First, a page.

The goal of any dairy should be to produce quality milk through the maintenance of excellent udder health and parlor efficiency. There are obviously many factors that result in achieving these goals but we must remember people can have one of the largest impacts on the success or failure of these processes. And we can’t forget about the milking system that is in use daily.

Just because regular maintenance is performed on your milking system, such as rebuilding pulsators, it does not mean a routine system evaluation is unnecessary.

A few weeks ago, I was performing a routine milking system evaluation. The pulsators were all rebuilt about three weeks prior. So we shouldn’t have found any issues with them, correct? Unfortunately, a number of pulsators had significant irregularities in their cycles. It was deter-mined the coils were damaged from excessive wear. Despite routine replacement of some of the parts with a re-build kit, the pulsators were still malfunctioning.

A complete milking system evaluation should be per-formed as part of any scheduled maintenance program and any time there is an equipment modification to the system. It’s also important to do a complete evaluation in a new start-up system. Just because everything is new does not mean the equipment is functioning properly or doesn’t need to be adjusted.

So what needs to be done? The National Mastitis Council has a documented process for the evaluation of milking systems. Any individual who performs a system evaluation should use this procedure and these guide-lines. It is also important to perform both milking time and “dry” tests. There are certain tests, such as teat-end vacuum, that can realistically only be performed under full milk load. Other tests require the system to be shut down and restarted, so we can’t do those during milking.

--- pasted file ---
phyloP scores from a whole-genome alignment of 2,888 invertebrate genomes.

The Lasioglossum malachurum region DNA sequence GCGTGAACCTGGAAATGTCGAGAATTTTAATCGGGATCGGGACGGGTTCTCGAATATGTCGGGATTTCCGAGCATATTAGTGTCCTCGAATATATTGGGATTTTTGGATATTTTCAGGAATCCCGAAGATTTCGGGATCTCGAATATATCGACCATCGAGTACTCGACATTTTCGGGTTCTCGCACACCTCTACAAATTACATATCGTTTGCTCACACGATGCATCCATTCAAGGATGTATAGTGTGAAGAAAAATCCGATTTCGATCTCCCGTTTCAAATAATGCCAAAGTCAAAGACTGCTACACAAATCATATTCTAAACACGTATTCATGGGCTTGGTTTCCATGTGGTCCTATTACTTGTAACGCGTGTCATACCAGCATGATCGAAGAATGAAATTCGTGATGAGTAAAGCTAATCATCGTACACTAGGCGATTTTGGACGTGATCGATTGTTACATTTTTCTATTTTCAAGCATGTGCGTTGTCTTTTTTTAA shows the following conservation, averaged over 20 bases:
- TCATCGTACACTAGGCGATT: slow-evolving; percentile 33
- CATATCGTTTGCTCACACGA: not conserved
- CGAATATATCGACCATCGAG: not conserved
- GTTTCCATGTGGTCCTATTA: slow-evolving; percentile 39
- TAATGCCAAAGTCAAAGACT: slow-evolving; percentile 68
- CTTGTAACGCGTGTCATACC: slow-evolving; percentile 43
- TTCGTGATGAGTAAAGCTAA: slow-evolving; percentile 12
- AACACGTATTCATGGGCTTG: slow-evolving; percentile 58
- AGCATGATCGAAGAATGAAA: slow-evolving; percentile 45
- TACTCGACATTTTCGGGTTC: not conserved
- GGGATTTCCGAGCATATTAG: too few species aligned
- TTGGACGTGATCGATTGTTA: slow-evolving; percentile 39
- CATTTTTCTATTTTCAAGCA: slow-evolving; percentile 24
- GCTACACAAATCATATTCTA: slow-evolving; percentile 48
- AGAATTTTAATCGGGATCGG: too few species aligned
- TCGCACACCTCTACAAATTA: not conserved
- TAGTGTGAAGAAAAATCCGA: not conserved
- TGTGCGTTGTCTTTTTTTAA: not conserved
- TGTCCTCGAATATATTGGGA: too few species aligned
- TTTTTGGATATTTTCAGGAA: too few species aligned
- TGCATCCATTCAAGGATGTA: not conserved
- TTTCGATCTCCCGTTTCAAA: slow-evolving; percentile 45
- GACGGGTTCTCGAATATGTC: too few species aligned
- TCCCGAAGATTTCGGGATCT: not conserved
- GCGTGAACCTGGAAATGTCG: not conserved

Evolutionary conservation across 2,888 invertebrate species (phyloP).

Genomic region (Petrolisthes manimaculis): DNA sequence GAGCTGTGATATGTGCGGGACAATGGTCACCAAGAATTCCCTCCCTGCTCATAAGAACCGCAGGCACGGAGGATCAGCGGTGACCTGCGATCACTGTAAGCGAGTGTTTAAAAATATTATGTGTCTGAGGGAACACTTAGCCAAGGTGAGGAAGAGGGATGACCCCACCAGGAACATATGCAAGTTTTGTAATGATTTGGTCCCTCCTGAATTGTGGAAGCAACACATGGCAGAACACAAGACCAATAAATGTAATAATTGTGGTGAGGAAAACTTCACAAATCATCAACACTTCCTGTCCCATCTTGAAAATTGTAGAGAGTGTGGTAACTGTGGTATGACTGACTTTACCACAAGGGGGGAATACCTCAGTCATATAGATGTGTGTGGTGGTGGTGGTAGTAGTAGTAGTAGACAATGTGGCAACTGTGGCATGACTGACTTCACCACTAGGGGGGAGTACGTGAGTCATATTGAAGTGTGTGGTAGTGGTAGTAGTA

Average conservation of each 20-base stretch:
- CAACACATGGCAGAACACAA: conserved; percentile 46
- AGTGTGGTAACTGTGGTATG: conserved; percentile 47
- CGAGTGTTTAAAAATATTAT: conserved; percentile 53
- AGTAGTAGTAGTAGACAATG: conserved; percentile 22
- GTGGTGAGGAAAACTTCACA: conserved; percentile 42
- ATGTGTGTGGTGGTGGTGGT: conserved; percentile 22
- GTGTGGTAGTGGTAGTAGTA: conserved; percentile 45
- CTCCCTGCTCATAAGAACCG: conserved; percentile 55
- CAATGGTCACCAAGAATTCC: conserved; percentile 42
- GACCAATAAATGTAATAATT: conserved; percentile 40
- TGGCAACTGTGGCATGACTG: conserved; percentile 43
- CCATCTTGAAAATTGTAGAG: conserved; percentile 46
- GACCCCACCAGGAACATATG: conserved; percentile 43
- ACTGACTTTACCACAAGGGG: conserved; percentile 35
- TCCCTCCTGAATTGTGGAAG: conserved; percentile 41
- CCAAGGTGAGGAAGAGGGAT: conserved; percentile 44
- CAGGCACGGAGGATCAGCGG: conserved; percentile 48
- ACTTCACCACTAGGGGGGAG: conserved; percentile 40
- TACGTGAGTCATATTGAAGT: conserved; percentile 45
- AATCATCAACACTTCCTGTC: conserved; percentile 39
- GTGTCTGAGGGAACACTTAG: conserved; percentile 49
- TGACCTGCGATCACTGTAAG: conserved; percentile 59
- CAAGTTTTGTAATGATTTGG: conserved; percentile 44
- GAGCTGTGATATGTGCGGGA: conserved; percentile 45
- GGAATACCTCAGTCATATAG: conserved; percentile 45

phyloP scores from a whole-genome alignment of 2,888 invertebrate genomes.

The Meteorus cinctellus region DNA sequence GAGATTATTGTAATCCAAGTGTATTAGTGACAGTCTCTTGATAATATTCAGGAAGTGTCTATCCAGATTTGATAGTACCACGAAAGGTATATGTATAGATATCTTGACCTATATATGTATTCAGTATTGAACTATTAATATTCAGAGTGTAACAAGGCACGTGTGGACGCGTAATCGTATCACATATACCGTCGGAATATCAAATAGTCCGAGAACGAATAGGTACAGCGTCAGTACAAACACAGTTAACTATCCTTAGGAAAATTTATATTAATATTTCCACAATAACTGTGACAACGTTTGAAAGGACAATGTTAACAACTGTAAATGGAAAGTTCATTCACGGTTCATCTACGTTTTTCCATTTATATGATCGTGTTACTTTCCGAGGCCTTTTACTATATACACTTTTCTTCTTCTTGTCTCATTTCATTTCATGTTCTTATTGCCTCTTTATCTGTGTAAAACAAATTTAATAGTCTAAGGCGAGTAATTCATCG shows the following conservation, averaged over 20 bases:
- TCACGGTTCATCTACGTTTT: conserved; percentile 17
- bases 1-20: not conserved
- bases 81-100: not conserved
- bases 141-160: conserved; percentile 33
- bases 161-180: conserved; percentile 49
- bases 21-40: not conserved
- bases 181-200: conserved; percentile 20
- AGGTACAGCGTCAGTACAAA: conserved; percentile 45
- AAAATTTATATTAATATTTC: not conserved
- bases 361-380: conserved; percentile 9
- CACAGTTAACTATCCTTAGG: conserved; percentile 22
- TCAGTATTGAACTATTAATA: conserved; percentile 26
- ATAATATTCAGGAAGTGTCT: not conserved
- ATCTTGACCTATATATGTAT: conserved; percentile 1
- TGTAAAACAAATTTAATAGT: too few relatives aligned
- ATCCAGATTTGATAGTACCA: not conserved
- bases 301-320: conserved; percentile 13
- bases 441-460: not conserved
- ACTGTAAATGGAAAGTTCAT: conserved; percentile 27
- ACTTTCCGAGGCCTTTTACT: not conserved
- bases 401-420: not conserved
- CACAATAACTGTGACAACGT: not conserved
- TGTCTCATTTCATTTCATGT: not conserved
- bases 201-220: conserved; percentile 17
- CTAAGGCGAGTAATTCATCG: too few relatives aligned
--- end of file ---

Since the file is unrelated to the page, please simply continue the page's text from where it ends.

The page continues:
I often see certain spot check tests performed without a complete evaluation. These spot checks can be useful but a complete system evaluation should be performed at least twice a year and more frequently in larger operations. A complete evaluation has not been performed if there has been no testing during milking.

This is also an excellent time to evaluate other aspects of the system such as automatic take-off settings, milker routines/procedures and system cleanliness. If we don’t take the time to perform some of these checks, issues will likely not be found and corrected.

We must keep in mind the relationship between the milking system, the milker and the cow is what allows for an efficient routine and quality milk.

If any problems are found, a follow up evaluation should be performed to make sure everything is corrected. I have seen issues where a piece of equipment was repaired or replaced but that in turn affected the function of another aspect of the system. An excellent example of this is the repair of system vacuum leaks affecting teat-end vacuum.

If potential areas for improvement are found in the routine, then it might be beneficial to perform a more complete parlor evaluation with the use of milk f low graphs from system software or a LactoCorder. This allows for an accurate evaluation of prep-lag times, milk letdown and automatic take-off function. The graphic presentation of this data also provides an excellent visual tool for milker training programs.

The end result of a system evaluation is often improved milking performance, milk quality and cleaning performance. Don’t overlook opportunities to fine tune your milking equipment and routine.


Note: This story appeared in the November 2016 issue of Dairy Herd Management.